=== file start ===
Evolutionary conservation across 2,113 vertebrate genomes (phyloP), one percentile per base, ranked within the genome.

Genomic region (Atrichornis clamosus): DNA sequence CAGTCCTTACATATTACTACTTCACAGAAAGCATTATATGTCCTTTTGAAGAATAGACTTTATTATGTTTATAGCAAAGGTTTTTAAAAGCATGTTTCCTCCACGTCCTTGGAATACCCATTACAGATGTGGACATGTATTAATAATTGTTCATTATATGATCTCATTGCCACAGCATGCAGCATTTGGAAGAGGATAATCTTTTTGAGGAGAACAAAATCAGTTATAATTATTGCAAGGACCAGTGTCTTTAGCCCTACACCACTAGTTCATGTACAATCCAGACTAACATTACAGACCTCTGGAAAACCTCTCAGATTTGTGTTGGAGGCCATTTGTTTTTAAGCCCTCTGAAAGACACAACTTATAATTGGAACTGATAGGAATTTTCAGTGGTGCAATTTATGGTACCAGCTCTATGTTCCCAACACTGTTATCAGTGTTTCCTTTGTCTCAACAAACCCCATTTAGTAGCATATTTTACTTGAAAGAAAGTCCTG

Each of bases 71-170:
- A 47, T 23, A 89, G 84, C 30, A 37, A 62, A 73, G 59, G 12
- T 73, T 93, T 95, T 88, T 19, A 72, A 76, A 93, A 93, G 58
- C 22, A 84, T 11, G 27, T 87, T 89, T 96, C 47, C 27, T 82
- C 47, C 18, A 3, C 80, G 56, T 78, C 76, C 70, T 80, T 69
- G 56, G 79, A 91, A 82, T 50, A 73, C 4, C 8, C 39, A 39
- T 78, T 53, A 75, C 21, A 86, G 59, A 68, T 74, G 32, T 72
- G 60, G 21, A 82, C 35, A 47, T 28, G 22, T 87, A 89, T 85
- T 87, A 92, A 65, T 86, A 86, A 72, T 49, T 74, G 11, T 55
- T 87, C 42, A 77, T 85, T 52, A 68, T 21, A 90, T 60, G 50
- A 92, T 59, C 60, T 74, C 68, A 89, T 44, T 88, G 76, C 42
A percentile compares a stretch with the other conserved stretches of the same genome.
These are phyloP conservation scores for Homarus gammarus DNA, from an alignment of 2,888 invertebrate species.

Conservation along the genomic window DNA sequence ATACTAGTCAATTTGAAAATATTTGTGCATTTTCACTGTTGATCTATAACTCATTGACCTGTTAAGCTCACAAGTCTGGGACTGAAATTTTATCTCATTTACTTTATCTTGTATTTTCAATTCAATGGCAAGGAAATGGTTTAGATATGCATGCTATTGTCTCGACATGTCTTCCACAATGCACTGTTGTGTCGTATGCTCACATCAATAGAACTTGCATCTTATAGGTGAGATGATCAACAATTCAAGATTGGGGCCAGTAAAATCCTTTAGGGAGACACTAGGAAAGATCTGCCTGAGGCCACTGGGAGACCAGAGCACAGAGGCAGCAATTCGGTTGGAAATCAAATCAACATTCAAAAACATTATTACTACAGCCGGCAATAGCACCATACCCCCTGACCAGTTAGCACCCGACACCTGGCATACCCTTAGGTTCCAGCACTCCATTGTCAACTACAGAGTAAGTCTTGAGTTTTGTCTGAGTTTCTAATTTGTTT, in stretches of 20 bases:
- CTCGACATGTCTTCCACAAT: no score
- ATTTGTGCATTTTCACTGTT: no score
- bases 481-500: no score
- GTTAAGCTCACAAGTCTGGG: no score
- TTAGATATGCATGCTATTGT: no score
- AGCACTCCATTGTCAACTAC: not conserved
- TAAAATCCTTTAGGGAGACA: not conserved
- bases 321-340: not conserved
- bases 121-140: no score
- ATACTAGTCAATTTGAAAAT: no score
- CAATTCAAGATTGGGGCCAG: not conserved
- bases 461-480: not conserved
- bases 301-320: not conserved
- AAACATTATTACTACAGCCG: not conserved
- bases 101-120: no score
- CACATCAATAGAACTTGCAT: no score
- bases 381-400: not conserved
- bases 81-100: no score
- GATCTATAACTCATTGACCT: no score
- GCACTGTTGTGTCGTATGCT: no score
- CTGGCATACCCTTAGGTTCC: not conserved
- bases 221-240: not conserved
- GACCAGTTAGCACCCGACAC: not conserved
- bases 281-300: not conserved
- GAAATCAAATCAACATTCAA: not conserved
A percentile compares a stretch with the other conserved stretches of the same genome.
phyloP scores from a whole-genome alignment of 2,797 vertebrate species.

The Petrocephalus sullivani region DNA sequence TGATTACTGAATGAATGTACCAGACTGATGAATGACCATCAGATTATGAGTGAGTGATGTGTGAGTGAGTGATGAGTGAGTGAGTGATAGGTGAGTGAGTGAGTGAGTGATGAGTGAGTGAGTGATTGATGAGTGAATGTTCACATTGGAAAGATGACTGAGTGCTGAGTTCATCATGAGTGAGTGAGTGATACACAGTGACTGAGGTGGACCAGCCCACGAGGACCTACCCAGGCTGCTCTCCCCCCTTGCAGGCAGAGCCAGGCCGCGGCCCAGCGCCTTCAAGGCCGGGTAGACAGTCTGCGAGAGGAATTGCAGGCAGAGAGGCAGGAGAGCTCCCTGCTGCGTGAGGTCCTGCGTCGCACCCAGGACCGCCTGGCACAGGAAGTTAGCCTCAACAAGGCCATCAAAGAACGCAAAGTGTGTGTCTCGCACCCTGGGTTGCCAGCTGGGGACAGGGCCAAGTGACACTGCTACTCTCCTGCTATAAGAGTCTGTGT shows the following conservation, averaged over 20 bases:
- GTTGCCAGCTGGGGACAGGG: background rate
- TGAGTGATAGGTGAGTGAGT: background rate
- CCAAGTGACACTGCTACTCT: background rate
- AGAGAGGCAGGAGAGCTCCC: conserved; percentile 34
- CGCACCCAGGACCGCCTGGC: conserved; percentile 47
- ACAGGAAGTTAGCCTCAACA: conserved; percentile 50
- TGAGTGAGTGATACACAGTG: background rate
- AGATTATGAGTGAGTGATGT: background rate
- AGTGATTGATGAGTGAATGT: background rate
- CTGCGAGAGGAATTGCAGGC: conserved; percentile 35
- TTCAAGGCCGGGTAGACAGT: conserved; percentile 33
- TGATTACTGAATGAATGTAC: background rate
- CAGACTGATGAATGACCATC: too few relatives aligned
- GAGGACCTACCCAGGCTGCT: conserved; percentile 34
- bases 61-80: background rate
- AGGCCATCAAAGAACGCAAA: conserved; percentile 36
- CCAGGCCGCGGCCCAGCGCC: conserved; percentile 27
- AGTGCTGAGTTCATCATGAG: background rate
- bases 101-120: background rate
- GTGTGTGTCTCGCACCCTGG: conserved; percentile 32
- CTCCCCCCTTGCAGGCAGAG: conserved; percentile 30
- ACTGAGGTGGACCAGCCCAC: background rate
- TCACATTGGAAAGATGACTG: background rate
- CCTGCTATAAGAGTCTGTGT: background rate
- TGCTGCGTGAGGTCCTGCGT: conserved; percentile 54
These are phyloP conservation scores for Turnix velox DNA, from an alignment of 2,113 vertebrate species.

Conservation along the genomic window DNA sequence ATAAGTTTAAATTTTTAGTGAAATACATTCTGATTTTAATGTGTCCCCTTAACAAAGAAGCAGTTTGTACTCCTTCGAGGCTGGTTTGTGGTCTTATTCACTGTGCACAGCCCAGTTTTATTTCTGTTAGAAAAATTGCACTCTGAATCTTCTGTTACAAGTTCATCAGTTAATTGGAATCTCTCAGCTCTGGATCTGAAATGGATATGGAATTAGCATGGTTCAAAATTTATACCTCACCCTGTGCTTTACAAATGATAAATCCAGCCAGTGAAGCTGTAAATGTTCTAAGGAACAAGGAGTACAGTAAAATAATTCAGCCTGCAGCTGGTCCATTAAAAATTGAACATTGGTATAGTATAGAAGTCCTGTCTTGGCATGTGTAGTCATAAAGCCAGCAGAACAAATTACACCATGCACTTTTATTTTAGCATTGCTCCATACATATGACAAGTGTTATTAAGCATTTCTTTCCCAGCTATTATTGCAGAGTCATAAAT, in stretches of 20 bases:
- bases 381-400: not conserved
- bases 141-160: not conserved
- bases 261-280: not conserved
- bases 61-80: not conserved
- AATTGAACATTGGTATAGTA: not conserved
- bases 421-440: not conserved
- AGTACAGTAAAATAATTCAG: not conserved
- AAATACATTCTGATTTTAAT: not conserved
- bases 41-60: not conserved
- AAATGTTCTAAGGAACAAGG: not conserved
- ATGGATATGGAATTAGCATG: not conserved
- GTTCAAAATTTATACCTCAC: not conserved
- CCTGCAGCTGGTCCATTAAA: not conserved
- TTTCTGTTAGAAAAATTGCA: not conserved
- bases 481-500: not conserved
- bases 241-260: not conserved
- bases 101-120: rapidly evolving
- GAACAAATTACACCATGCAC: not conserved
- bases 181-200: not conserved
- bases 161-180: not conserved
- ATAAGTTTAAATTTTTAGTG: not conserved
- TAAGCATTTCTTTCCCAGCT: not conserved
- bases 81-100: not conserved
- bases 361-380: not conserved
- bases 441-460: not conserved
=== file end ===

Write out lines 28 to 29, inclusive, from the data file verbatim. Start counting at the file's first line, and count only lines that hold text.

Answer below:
- bases 461-480: not conserved
- bases 301-320: not conserved